22. 22. Smart  Systems  and  Heat  Programme   10 April 2012 Programme  aims   Prime Minister launches ETI’s £100m Smart Systems and Heat Programme •   Understanding  real  mass-­‐market   consumer  behaviour,  requirements  and   profiles  in  order  to  design  and   communicate  effec@ve  service  products   •   The  provision  of  energy  services  and   integrated  products  (i.e.  the  physical   elements)  to  consumers  in  domes@c  and   commercial  buildings  (primarily  domes@c   &  retrofit)   •   Key  focus  on  space  and  water  hea4ng   (comfort,  cleanliness),  but  including  other   energy  service  needs  in  or  connected  to   buildings  (e.g.  vehicle  charging)   •   Understanding  the  evolu4on  of  the   whole  energy  system  out  to  2050,  The  Energy  Technologies  Ins@tute  (ETI)  is  a   including  buildings  retrofits  and  energy   distribu@on  system  choices.  public-­‐private  partnership    hrp://www.e@.co.uk/technology_programmes/smart_systems_and_heat   22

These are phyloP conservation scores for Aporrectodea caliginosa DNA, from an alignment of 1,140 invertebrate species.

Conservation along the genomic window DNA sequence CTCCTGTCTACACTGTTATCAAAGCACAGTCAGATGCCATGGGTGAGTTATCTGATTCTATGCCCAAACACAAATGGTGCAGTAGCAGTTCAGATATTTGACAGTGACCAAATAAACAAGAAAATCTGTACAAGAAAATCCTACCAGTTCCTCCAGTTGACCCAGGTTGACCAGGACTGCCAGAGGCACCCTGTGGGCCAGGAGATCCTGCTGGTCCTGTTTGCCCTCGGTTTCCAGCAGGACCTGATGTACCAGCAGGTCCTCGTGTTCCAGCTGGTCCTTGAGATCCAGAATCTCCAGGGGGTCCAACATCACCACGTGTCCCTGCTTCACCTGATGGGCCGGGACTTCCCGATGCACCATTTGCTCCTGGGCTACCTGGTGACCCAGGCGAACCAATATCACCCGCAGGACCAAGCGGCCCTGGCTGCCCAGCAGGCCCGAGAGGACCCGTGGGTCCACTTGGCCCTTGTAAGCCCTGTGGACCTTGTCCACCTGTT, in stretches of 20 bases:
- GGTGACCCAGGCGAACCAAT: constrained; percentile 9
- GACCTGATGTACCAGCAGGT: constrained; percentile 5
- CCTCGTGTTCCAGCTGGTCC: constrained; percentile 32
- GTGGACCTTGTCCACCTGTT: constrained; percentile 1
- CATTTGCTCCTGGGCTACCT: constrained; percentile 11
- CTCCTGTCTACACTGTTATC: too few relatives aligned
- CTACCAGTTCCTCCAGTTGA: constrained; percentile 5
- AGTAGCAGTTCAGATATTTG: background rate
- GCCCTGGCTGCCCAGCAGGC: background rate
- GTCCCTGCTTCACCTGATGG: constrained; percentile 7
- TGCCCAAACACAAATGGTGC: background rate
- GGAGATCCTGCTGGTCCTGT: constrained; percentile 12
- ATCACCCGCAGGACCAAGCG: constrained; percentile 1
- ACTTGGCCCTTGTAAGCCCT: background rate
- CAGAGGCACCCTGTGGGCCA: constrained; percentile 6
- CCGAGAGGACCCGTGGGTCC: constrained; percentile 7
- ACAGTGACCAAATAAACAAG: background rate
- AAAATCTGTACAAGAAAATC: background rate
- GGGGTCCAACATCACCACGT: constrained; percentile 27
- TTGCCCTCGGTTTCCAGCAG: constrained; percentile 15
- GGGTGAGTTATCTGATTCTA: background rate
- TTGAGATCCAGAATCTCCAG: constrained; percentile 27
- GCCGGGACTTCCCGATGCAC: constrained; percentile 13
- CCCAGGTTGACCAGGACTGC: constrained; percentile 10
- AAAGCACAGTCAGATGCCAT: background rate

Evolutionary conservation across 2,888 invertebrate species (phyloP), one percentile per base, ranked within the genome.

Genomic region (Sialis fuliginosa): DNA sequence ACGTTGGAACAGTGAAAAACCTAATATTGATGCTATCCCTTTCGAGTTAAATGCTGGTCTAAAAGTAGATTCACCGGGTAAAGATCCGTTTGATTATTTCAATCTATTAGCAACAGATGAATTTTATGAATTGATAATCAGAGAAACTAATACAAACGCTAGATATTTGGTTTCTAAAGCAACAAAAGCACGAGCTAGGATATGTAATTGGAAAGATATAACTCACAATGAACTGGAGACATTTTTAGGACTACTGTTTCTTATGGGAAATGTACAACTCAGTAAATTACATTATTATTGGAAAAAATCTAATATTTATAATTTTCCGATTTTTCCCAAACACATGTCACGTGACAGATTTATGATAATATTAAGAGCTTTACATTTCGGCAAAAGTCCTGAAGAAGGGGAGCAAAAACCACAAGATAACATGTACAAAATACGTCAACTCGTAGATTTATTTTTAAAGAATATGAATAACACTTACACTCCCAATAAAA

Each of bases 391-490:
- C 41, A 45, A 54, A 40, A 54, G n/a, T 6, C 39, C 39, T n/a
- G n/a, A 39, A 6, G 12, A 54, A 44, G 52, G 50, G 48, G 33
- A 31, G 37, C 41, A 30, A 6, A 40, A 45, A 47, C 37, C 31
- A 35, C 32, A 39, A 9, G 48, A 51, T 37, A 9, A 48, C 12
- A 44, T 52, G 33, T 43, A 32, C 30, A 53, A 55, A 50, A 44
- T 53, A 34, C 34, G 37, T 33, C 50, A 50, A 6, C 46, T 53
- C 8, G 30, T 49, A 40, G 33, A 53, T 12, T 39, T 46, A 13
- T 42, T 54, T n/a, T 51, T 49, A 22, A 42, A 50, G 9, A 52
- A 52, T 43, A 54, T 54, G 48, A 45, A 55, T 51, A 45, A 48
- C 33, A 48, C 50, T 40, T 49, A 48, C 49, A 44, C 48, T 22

23. 23. Hea4ng  controls   •   Taking  a  keen  interest  in  the  poten@al   for  emerging  hea@ng  control  technologies   to  reduce  domes@c  heat  demand     •   Models  like  RdSAP  currently  only  record   efficiency  savings  from  going  from  on/off   to  bimodal  opera@on  with  @mers.     •   Hea@ng  controls  are  a  measure  in  the   Green  Deal  –  but  need  to  demonstrate     energy  savings  to  customer  berer  than   previous  controls  to  meet  Golden  Rule.       •   Zonal  hea@ng?     •   Remote  control  hea@ng?     •   Adap@ve?  •   So  far  research  has  been  focussed  on  poten@al  for  energy  savings  through  behaviour  –  see  Consumer  Focus  (2012),  “Consumer  and  Domes@c  hea@ng  controls:  a  literature  review”  •   Some  US  evidence  that  energy  savings  not  as  big  as  expected  •   We’d  welcome  any  data/views  from  experts  in  the  field   23  
  24. 24. Heat  metering  –  evidence  from  Renewable  Heat  Premium  Payment  scheme  •   Scheme  opened  August  2011  –  now  open  @ll  at  least  March  2013  •   Requirement  to  allow  heat  meters  –  later  “meter  ready”    aher  problems  with  mobile  phone  signal  in  rural  areas  •   Over  190  already  in  place    •   Get  daily  reports  –  data  recorded  every  2  minutes  •   Analysis  over  a  hea@ng  season  will  take  some  @me  •   Lessons  for  future  on  how  and  where  to  meter  heat    especially  for  heat  pumps  which  need  addi@onal  sensors    and  electricity  meters   24